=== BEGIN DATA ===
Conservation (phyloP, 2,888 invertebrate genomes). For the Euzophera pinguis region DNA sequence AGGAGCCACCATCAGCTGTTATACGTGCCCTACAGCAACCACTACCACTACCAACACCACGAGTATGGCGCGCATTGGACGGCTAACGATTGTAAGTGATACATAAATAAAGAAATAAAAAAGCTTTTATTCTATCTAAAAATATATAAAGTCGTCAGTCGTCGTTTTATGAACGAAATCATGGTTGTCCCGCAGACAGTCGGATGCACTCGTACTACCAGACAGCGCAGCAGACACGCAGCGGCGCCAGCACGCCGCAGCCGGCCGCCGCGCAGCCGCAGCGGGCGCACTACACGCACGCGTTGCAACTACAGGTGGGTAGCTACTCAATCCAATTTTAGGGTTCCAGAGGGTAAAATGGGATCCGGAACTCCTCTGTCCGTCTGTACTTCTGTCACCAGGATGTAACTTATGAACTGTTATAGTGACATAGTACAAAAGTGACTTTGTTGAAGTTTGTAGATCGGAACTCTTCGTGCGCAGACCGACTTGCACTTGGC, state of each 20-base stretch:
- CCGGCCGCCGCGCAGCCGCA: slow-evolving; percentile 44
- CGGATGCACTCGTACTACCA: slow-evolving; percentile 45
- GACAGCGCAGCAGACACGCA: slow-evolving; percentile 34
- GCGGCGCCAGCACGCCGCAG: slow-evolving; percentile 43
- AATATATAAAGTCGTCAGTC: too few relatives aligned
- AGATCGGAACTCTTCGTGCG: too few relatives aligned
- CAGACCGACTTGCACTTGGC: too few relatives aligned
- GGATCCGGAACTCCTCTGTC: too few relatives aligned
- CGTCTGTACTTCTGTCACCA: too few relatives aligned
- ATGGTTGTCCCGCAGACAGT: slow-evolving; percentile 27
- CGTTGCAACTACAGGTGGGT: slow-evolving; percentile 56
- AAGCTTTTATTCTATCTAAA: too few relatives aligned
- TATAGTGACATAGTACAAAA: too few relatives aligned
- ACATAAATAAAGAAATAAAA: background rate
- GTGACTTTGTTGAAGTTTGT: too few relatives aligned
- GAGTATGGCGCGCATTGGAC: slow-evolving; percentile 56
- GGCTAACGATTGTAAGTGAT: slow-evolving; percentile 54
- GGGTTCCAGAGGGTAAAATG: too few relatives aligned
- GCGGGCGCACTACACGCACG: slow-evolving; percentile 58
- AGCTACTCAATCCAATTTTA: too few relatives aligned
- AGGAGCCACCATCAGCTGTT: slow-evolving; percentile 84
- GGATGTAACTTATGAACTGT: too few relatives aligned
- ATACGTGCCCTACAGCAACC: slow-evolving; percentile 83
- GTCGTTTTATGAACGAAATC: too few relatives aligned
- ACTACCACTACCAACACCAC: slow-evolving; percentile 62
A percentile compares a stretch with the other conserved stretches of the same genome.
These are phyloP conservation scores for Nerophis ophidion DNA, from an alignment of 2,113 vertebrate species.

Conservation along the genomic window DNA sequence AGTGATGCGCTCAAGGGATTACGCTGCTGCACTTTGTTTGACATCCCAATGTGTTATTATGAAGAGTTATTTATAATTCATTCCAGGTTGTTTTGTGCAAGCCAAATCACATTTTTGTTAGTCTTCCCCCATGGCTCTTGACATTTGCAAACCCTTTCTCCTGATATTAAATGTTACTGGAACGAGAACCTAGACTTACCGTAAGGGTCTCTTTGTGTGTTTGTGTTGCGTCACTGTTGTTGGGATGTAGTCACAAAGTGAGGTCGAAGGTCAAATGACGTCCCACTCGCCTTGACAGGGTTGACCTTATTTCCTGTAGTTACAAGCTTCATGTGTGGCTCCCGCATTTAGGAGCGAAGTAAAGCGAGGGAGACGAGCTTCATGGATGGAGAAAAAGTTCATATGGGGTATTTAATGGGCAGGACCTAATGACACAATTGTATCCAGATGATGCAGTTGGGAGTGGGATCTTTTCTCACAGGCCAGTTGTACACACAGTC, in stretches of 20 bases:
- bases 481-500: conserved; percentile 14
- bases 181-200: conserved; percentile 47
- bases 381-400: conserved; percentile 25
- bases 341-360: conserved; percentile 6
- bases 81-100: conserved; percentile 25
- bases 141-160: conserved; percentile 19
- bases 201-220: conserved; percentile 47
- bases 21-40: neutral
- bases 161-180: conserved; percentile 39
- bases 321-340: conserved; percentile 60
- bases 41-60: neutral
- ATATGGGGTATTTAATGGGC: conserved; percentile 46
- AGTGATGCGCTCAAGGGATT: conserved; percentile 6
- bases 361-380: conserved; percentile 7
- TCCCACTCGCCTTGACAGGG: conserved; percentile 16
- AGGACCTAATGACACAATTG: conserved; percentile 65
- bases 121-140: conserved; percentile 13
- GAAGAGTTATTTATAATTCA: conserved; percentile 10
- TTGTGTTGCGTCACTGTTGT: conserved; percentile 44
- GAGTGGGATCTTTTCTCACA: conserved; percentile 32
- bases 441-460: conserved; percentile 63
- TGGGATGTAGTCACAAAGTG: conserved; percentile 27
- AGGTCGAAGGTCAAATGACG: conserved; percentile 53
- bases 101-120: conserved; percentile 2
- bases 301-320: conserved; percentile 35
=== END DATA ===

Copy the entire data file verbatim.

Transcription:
Conservation (phyloP, 2,888 invertebrate genomes). For the Euzophera pinguis region DNA sequence AGGAGCCACCATCAGCTGTTATACGTGCCCTACAGCAACCACTACCACTACCAACACCACGAGTATGGCGCGCATTGGACGGCTAACGATTGTAAGTGATACATAAATAAAGAAATAAAAAAGCTTTTATTCTATCTAAAAATATATAAAGTCGTCAGTCGTCGTTTTATGAACGAAATCATGGTTGTCCCGCAGACAGTCGGATGCACTCGTACTACCAGACAGCGCAGCAGACACGCAGCGGCGCCAGCACGCCGCAGCCGGCCGCCGCGCAGCCGCAGCGGGCGCACTACACGCACGCGTTGCAACTACAGGTGGGTAGCTACTCAATCCAATTTTAGGGTTCCAGAGGGTAAAATGGGATCCGGAACTCCTCTGTCCGTCTGTACTTCTGTCACCAGGATGTAACTTATGAACTGTTATAGTGACATAGTACAAAAGTGACTTTGTTGAAGTTTGTAGATCGGAACTCTTCGTGCGCAGACCGACTTGCACTTGGC, state of each 20-base stretch:
- CCGGCCGCCGCGCAGCCGCA: slow-evolving; percentile 44
- CGGATGCACTCGTACTACCA: slow-evolving; percentile 45
- GACAGCGCAGCAGACACGCA: slow-evolving; percentile 34
- GCGGCGCCAGCACGCCGCAG: slow-evolving; percentile 43
- AATATATAAAGTCGTCAGTC: too few relatives aligned
- AGATCGGAACTCTTCGTGCG: too few relatives aligned
- CAGACCGACTTGCACTTGGC: too few relatives aligned
- GGATCCGGAACTCCTCTGTC: too few relatives aligned
- CGTCTGTACTTCTGTCACCA: too few relatives aligned
- ATGGTTGTCCCGCAGACAGT: slow-evolving; percentile 27
- CGTTGCAACTACAGGTGGGT: slow-evolving; percentile 56
- AAGCTTTTATTCTATCTAAA: too few relatives aligned
- TATAGTGACATAGTACAAAA: too few relatives aligned
- ACATAAATAAAGAAATAAAA: background rate
- GTGACTTTGTTGAAGTTTGT: too few relatives aligned
- GAGTATGGCGCGCATTGGAC: slow-evolving; percentile 56
- GGCTAACGATTGTAAGTGAT: slow-evolving; percentile 54
- GGGTTCCAGAGGGTAAAATG: too few relatives aligned
- GCGGGCGCACTACACGCACG: slow-evolving; percentile 58
- AGCTACTCAATCCAATTTTA: too few relatives aligned
- AGGAGCCACCATCAGCTGTT: slow-evolving; percentile 84
- GGATGTAACTTATGAACTGT: too few relatives aligned
- ATACGTGCCCTACAGCAACC: slow-evolving; percentile 83
- GTCGTTTTATGAACGAAATC: too few relatives aligned
- ACTACCACTACCAACACCAC: slow-evolving; percentile 62
A percentile compares a stretch with the other conserved stretches of the same genome.
These are phyloP conservation scores for Nerophis ophidion DNA, from an alignment of 2,113 vertebrate species.

Conservation along the genomic window DNA sequence AGTGATGCGCTCAAGGGATTACGCTGCTGCACTTTGTTTGACATCCCAATGTGTTATTATGAAGAGTTATTTATAATTCATTCCAGGTTGTTTTGTGCAAGCCAAATCACATTTTTGTTAGTCTTCCCCCATGGCTCTTGACATTTGCAAACCCTTTCTCCTGATATTAAATGTTACTGGAACGAGAACCTAGACTTACCGTAAGGGTCTCTTTGTGTGTTTGTGTTGCGTCACTGTTGTTGGGATGTAGTCACAAAGTGAGGTCGAAGGTCAAATGACGTCCCACTCGCCTTGACAGGGTTGACCTTATTTCCTGTAGTTACAAGCTTCATGTGTGGCTCCCGCATTTAGGAGCGAAGTAAAGCGAGGGAGACGAGCTTCATGGATGGAGAAAAAGTTCATATGGGGTATTTAATGGGCAGGACCTAATGACACAATTGTATCCAGATGATGCAGTTGGGAGTGGGATCTTTTCTCACAGGCCAGTTGTACACACAGTC, in stretches of 20 bases:
- bases 481-500: conserved; percentile 14
- bases 181-200: conserved; percentile 47
- bases 381-400: conserved; percentile 25
- bases 341-360: conserved; percentile 6
- bases 81-100: conserved; percentile 25
- bases 141-160: conserved; percentile 19
- bases 201-220: conserved; percentile 47
- bases 21-40: neutral
- bases 161-180: conserved; percentile 39
- bases 321-340: conserved; percentile 60
- bases 41-60: neutral
- ATATGGGGTATTTAATGGGC: conserved; percentile 46
- AGTGATGCGCTCAAGGGATT: conserved; percentile 6
- bases 361-380: conserved; percentile 7
- TCCCACTCGCCTTGACAGGG: conserved; percentile 16
- AGGACCTAATGACACAATTG: conserved; percentile 65
- bases 121-140: conserved; percentile 13
- GAAGAGTTATTTATAATTCA: conserved; percentile 10
- TTGTGTTGCGTCACTGTTGT: conserved; percentile 44
- GAGTGGGATCTTTTCTCACA: conserved; percentile 32
- bases 441-460: conserved; percentile 63
- TGGGATGTAGTCACAAAGTG: conserved; percentile 27
- AGGTCGAAGGTCAAATGACG: conserved; percentile 53
- bases 101-120: conserved; percentile 2
- bases 301-320: conserved; percentile 35